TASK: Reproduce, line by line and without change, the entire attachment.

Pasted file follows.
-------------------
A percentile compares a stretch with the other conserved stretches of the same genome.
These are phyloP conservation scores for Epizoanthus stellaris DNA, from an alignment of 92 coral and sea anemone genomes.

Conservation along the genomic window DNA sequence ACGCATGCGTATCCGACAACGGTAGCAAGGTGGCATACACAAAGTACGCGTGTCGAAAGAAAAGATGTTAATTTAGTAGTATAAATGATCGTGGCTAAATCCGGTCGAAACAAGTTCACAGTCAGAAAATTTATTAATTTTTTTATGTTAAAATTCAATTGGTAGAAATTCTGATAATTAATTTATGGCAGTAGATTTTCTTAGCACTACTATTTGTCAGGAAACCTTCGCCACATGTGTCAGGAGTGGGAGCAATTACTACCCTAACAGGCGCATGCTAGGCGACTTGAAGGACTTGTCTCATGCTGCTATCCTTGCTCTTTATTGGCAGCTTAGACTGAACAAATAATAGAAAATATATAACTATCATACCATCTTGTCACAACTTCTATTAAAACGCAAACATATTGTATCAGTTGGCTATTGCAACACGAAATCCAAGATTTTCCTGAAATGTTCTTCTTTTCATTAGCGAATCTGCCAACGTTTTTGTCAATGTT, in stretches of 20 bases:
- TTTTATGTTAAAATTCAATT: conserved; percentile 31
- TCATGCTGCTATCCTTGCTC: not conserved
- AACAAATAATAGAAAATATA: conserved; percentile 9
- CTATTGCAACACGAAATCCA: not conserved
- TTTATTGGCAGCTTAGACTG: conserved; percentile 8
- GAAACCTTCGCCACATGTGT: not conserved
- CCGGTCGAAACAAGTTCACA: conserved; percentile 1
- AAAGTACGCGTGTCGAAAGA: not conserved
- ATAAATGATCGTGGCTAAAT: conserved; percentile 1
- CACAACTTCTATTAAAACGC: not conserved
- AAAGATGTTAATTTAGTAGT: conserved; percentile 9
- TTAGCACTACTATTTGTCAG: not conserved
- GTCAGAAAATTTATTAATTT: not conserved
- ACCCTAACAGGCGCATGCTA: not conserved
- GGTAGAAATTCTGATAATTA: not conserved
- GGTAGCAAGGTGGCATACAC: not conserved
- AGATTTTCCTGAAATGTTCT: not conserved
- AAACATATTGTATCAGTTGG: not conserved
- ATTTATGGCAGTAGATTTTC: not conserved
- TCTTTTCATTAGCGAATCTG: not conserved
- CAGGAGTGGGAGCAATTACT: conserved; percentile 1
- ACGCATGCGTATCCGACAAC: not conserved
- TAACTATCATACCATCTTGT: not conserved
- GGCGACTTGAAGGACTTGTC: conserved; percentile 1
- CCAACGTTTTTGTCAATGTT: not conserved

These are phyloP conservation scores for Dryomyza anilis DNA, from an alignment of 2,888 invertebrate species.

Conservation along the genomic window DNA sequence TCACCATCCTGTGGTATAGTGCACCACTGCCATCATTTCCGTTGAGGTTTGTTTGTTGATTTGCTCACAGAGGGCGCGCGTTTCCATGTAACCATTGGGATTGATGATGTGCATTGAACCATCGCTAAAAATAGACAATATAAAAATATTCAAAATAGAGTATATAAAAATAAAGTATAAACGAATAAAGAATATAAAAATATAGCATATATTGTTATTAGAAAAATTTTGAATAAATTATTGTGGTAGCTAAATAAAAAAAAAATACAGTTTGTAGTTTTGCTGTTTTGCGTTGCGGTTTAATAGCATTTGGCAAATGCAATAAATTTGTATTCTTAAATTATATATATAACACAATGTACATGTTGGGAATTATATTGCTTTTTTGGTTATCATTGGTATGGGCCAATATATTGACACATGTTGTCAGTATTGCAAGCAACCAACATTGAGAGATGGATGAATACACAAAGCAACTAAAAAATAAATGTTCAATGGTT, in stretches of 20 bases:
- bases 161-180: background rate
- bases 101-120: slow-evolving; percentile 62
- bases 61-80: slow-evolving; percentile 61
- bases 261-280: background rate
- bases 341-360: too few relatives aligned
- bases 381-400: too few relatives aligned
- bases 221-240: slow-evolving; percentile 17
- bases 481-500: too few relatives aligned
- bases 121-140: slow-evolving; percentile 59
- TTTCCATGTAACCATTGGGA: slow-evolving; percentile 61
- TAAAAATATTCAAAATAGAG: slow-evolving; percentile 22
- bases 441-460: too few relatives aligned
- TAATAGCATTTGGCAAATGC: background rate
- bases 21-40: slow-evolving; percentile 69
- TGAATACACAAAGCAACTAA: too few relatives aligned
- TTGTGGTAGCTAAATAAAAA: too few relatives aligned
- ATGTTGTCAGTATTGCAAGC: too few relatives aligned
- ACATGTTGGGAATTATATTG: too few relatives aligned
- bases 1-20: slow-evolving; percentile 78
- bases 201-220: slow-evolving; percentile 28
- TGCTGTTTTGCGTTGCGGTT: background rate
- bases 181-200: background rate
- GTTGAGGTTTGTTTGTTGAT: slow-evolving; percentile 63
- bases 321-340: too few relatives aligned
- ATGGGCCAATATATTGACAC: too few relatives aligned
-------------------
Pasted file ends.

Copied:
A percentile compares a stretch with the other conserved stretches of the same genome.
These are phyloP conservation scores for Epizoanthus stellaris DNA, from an alignment of 92 coral and sea anemone genomes.

Conservation along the genomic window DNA sequence ACGCATGCGTATCCGACAACGGTAGCAAGGTGGCATACACAAAGTACGCGTGTCGAAAGAAAAGATGTTAATTTAGTAGTATAAATGATCGTGGCTAAATCCGGTCGAAACAAGTTCACAGTCAGAAAATTTATTAATTTTTTTATGTTAAAATTCAATTGGTAGAAATTCTGATAATTAATTTATGGCAGTAGATTTTCTTAGCACTACTATTTGTCAGGAAACCTTCGCCACATGTGTCAGGAGTGGGAGCAATTACTACCCTAACAGGCGCATGCTAGGCGACTTGAAGGACTTGTCTCATGCTGCTATCCTTGCTCTTTATTGGCAGCTTAGACTGAACAAATAATAGAAAATATATAACTATCATACCATCTTGTCACAACTTCTATTAAAACGCAAACATATTGTATCAGTTGGCTATTGCAACACGAAATCCAAGATTTTCCTGAAATGTTCTTCTTTTCATTAGCGAATCTGCCAACGTTTTTGTCAATGTT, in stretches of 20 bases:
- TTTTATGTTAAAATTCAATT: conserved; percentile 31
- TCATGCTGCTATCCTTGCTC: not conserved
- AACAAATAATAGAAAATATA: conserved; percentile 9
- CTATTGCAACACGAAATCCA: not conserved
- TTTATTGGCAGCTTAGACTG: conserved; percentile 8
- GAAACCTTCGCCACATGTGT: not conserved
- CCGGTCGAAACAAGTTCACA: conserved; percentile 1
- AAAGTACGCGTGTCGAAAGA: not conserved
- ATAAATGATCGTGGCTAAAT: conserved; percentile 1
- CACAACTTCTATTAAAACGC: not conserved
- AAAGATGTTAATTTAGTAGT: conserved; percentile 9
- TTAGCACTACTATTTGTCAG: not conserved
- GTCAGAAAATTTATTAATTT: not conserved
- ACCCTAACAGGCGCATGCTA: not conserved
- GGTAGAAATTCTGATAATTA: not conserved
- GGTAGCAAGGTGGCATACAC: not conserved
- AGATTTTCCTGAAATGTTCT: not conserved
- AAACATATTGTATCAGTTGG: not conserved
- ATTTATGGCAGTAGATTTTC: not conserved
- TCTTTTCATTAGCGAATCTG: not conserved
- CAGGAGTGGGAGCAATTACT: conserved; percentile 1
- ACGCATGCGTATCCGACAAC: not conserved
- TAACTATCATACCATCTTGT: not conserved
- GGCGACTTGAAGGACTTGTC: conserved; percentile 1
- CCAACGTTTTTGTCAATGTT: not conserved

These are phyloP conservation scores for Dryomyza anilis DNA, from an alignment of 2,888 invertebrate species.

Conservation along the genomic window DNA sequence TCACCATCCTGTGGTATAGTGCACCACTGCCATCATTTCCGTTGAGGTTTGTTTGTTGATTTGCTCACAGAGGGCGCGCGTTTCCATGTAACCATTGGGATTGATGATGTGCATTGAACCATCGCTAAAAATAGACAATATAAAAATATTCAAAATAGAGTATATAAAAATAAAGTATAAACGAATAAAGAATATAAAAATATAGCATATATTGTTATTAGAAAAATTTTGAATAAATTATTGTGGTAGCTAAATAAAAAAAAAATACAGTTTGTAGTTTTGCTGTTTTGCGTTGCGGTTTAATAGCATTTGGCAAATGCAATAAATTTGTATTCTTAAATTATATATATAACACAATGTACATGTTGGGAATTATATTGCTTTTTTGGTTATCATTGGTATGGGCCAATATATTGACACATGTTGTCAGTATTGCAAGCAACCAACATTGAGAGATGGATGAATACACAAAGCAACTAAAAAATAAATGTTCAATGGTT, in stretches of 20 bases:
- bases 161-180: background rate
- bases 101-120: slow-evolving; percentile 62
- bases 61-80: slow-evolving; percentile 61
- bases 261-280: background rate
- bases 341-360: too few relatives aligned
- bases 381-400: too few relatives aligned
- bases 221-240: slow-evolving; percentile 17
- bases 481-500: too few relatives aligned
- bases 121-140: slow-evolving; percentile 59
- TTTCCATGTAACCATTGGGA: slow-evolving; percentile 61
- TAAAAATATTCAAAATAGAG: slow-evolving; percentile 22
- bases 441-460: too few relatives aligned
- TAATAGCATTTGGCAAATGC: background rate
- bases 21-40: slow-evolving; percentile 69
- TGAATACACAAAGCAACTAA: too few relatives aligned
- TTGTGGTAGCTAAATAAAAA: too few relatives aligned
- ATGTTGTCAGTATTGCAAGC: too few relatives aligned
- ACATGTTGGGAATTATATTG: too few relatives aligned
- bases 1-20: slow-evolving; percentile 78
- bases 201-220: slow-evolving; percentile 28
- TGCTGTTTTGCGTTGCGGTT: background rate
- bases 181-200: background rate
- GTTGAGGTTTGTTTGTTGAT: slow-evolving; percentile 63
- bases 321-340: too few relatives aligned
- ATGGGCCAATATATTGACAC: too few relatives aligned